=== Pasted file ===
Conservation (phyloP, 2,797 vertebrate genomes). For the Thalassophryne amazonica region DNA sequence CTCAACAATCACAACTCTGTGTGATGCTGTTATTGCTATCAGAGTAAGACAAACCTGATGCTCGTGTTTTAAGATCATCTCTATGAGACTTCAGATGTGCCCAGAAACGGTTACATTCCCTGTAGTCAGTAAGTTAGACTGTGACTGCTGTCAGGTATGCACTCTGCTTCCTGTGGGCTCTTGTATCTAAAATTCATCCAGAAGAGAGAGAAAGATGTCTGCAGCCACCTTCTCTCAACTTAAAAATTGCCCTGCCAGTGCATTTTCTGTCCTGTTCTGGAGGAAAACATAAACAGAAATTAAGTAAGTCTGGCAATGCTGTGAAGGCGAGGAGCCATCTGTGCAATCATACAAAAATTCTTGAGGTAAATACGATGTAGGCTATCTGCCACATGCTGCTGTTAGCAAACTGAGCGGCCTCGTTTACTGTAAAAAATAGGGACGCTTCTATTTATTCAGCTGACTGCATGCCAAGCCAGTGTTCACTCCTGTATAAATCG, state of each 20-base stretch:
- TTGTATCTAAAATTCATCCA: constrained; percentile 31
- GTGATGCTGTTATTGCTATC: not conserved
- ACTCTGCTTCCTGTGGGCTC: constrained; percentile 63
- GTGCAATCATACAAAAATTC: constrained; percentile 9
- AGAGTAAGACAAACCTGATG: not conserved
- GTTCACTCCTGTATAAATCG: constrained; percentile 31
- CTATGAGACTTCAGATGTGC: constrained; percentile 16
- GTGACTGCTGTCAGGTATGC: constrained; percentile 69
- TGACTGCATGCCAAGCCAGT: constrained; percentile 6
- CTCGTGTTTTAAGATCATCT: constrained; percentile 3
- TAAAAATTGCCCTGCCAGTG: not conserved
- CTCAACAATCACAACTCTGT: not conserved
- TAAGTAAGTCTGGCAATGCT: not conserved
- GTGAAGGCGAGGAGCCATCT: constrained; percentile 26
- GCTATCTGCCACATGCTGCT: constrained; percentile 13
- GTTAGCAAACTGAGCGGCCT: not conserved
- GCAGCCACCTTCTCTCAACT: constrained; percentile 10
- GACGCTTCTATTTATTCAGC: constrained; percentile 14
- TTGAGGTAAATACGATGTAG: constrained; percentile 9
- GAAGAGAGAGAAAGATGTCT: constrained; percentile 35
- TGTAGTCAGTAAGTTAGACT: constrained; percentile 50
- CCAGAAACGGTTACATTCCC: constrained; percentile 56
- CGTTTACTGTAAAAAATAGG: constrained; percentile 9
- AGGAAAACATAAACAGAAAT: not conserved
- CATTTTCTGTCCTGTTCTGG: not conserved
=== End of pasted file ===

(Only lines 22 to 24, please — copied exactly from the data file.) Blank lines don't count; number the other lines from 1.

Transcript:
- TGTAGTCAGTAAGTTAGACT: constrained; percentile 50
- CCAGAAACGGTTACATTCCC: constrained; percentile 56
- CGTTTACTGTAAAAAATAGG: constrained; percentile 9